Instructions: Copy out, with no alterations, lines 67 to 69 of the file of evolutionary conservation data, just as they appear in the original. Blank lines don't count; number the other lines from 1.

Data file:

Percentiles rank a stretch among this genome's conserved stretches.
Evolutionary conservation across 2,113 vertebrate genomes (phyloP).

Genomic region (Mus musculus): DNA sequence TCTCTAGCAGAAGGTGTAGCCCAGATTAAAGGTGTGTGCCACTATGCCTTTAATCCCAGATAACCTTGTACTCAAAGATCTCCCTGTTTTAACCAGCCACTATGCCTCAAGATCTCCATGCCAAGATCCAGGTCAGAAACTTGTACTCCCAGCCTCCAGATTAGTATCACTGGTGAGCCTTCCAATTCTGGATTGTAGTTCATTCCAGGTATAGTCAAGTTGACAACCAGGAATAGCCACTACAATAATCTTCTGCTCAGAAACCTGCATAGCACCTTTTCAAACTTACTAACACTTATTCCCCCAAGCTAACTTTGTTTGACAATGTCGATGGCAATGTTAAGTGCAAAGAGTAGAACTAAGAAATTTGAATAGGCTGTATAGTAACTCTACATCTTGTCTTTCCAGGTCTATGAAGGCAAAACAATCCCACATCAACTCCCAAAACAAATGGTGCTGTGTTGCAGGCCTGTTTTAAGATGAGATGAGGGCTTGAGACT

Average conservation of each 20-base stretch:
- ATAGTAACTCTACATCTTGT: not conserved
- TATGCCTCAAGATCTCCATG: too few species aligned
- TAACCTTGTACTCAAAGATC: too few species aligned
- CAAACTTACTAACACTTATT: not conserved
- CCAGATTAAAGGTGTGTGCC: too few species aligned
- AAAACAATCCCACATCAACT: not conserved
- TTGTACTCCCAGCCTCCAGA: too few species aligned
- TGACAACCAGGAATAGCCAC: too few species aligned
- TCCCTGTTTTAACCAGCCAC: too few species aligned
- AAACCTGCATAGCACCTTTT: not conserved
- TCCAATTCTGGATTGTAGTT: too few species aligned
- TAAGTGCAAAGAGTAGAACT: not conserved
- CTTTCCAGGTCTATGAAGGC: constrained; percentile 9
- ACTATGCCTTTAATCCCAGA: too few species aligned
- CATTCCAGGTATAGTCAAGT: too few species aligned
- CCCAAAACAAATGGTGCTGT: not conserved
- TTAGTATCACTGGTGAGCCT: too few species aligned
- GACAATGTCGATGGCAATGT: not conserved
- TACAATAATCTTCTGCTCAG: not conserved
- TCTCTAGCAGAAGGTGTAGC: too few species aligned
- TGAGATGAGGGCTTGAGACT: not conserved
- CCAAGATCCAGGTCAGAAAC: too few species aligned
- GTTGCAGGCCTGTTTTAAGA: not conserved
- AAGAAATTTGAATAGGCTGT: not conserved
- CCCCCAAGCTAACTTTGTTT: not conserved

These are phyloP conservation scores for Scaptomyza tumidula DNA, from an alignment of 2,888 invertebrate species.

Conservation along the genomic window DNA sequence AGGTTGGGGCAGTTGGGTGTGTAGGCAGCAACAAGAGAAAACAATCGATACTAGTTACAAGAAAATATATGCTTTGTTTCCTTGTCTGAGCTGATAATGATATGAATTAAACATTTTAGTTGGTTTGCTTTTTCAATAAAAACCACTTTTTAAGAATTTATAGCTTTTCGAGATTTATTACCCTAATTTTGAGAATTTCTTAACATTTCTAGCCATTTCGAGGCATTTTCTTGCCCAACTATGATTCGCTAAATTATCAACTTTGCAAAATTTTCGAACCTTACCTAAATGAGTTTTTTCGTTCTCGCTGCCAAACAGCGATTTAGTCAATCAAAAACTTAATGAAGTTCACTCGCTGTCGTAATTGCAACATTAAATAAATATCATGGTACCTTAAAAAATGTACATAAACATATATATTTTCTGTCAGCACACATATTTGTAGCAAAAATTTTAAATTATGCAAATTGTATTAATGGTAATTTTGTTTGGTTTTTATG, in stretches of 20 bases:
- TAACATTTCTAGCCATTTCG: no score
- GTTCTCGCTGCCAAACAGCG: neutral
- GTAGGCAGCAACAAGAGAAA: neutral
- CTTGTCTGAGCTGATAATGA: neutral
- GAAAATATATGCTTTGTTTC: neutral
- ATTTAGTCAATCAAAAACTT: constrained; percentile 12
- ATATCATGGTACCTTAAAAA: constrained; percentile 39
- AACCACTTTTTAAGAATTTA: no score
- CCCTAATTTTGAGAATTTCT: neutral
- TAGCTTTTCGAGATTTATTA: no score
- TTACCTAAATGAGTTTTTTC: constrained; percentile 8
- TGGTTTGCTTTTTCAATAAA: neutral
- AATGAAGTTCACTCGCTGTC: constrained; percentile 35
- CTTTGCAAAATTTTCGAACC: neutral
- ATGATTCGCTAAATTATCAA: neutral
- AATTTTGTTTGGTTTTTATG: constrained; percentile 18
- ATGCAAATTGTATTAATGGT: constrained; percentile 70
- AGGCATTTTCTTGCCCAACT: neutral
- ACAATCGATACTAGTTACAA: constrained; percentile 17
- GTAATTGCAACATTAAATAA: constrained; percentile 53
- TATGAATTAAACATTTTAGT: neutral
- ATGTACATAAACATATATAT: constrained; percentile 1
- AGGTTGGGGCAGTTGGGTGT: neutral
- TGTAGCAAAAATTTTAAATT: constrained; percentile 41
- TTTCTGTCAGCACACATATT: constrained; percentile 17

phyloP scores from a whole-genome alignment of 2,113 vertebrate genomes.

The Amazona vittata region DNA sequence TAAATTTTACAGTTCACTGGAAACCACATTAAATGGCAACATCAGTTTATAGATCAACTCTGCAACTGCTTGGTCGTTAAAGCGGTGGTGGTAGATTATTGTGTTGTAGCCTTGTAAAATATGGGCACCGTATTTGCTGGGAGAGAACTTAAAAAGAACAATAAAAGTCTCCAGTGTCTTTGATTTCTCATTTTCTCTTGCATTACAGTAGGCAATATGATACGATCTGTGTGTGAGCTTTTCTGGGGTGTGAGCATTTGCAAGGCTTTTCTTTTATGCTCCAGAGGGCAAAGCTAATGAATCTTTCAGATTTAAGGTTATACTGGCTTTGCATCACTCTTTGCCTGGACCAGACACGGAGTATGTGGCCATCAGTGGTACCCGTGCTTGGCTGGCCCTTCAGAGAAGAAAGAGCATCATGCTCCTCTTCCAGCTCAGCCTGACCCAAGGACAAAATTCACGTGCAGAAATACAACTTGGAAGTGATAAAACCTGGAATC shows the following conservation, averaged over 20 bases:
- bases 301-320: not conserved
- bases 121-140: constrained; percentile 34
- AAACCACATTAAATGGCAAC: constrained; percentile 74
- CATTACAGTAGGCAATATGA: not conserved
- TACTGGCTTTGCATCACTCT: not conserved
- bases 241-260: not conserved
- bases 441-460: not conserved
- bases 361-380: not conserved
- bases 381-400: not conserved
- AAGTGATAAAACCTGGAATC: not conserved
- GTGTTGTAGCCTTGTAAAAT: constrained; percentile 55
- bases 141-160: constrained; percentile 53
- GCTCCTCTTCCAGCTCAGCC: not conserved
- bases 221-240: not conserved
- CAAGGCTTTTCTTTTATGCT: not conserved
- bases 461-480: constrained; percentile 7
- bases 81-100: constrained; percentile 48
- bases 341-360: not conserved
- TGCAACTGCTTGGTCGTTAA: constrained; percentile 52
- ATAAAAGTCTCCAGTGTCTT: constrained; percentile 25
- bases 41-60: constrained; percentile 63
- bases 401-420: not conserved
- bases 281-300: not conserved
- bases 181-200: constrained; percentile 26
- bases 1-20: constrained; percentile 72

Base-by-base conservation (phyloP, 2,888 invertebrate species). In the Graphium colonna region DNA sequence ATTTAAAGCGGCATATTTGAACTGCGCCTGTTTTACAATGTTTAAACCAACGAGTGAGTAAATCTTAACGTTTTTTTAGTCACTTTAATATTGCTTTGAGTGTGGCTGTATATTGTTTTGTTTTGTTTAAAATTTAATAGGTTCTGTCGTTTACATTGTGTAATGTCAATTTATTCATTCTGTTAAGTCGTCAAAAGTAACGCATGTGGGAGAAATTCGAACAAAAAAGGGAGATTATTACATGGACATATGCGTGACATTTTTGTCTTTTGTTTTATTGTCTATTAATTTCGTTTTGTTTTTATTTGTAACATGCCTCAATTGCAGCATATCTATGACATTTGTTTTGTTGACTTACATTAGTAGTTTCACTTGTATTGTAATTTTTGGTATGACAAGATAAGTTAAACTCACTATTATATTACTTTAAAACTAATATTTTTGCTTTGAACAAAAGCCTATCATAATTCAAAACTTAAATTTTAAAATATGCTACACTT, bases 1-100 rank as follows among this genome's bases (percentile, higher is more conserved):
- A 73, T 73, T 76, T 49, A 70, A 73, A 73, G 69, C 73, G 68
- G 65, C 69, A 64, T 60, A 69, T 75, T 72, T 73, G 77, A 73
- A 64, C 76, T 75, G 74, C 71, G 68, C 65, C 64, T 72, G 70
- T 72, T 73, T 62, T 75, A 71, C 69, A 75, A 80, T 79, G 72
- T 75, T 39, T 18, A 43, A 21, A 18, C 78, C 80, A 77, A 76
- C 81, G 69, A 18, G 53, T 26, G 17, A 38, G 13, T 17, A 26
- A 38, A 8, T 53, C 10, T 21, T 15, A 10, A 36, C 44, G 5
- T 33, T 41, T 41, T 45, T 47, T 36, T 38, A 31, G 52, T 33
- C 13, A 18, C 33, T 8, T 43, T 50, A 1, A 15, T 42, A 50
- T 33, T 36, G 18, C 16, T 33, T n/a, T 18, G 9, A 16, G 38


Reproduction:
- bases 381-400: not conserved
- AAGTGATAAAACCTGGAATC: not conserved
- GTGTTGTAGCCTTGTAAAAT: constrained; percentile 55